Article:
The Portland Society for Architecture stands ready to play a part in this revisioning of the entirety of Congress Square and its approaches.

We believe other major players are ready to contribute as well in order both to avoid a too-narrow focus on minor parts of the square and to capture the full potential of this vital city location.

Peter Monro
For the Portland Society for Architecture

Governor’s veto unfairly targets county officials

As the Penobscot County register of deeds, I am compelled to submit my comments regarding Gov. LePage’s veto of L.D. 49 (“Maine House votes to override LePage veto, but Senate one vote short,” April 3).

Maine statutes currently require payment of recording fees at the time the document is submitted for recording in the Registry of Deeds.

The Internal Revenue Service is now paying by direct deposit (Automated Clearing House) to our bank account. With the introduction of electronic filing, the e-file companies submit payment by ACH at the end of the day.

L.D. 49 is a bipartisan housekeeping bill that would have brought the law in compliance with current practice.

There is no fiscal note. It does not cost the taxpayer more money, and it does not change the payment procedure for the state, which has had 10 days to pay for more than 25 years.

I am at a loss to understand the governor’s reasoning on vetoing this bill. I offered to explain any parts of registry of deeds procedures that were not familiar. His accusations directed at county government are totally unfounded.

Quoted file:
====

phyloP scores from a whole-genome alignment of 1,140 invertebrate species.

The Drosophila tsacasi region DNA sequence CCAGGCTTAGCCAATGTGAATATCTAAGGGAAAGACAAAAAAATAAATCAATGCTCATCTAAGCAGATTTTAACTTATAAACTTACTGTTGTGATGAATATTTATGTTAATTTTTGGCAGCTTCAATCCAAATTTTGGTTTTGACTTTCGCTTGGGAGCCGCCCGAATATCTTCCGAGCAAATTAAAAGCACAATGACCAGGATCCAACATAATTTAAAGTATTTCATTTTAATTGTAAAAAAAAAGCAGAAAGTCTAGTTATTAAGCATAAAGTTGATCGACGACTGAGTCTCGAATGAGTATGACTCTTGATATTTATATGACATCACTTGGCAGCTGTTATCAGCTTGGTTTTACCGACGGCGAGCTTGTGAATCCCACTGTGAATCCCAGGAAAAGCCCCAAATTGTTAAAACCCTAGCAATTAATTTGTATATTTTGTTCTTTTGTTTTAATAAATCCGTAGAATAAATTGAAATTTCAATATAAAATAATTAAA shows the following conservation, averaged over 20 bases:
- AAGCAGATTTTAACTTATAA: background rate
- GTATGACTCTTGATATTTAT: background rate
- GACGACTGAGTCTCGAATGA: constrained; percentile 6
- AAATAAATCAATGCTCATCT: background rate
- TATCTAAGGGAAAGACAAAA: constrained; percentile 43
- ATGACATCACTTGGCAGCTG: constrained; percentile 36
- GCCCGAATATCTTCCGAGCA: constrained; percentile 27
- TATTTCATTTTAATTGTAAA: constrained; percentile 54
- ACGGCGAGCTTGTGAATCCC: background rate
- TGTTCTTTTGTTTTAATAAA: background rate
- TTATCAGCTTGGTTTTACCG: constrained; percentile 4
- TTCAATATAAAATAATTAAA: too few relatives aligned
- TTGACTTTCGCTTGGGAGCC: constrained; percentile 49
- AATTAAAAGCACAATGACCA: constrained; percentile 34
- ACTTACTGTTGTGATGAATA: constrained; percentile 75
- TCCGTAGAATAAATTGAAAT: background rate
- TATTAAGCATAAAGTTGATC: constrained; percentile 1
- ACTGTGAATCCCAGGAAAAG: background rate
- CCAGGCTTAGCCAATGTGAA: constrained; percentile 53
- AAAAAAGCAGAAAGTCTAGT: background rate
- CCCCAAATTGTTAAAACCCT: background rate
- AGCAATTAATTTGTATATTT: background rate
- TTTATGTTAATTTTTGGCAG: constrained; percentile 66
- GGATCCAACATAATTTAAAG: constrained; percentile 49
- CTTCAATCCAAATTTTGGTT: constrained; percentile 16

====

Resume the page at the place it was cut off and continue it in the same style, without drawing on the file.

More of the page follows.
The Maine Registers of Deeds Association is not a political organization. We perform our duties according to Maine law, and when new technology advances, it is our responsibility to make sure that our real estate laws reflect those changes.

My thanks to those legislators who voted to override the veto based on the merits of the legislation rather than the politics of the moment.

The Maine registers of deeds, having been caught up in the net of political bickering, still need a housekeeping bill passed.

Susan F. Bulay
Penobscot County register of deeds
Old Town

Minimum wage discourages inclination to add workers

You almost can’t pay good employees enough. Others you can’t get rid of fast enough. I see minimum wage as an entry-level wage.

Hiring is the single most risky thing I undertake in my business. Will the employee be entitled or engaged? Will they care if the business succeeds so they can succeed, or not?

Don’t forget 11-plus percent workers’ compensation, 7 percent Social Security, 6 percent unemployment insurance and Medicare for close to 30 percent payroll tax.

There are no incentives to stretch and hire unless you can’t live without a position. There are only disincentives. On top of that, if there are any issues, you will have to deal with a hostile labor board.

That is my perception, that is my reality. Do not think for even one second it will not impact my decision to hire four local young people this summer or stretch and hire a fifth.

Arthur Kelly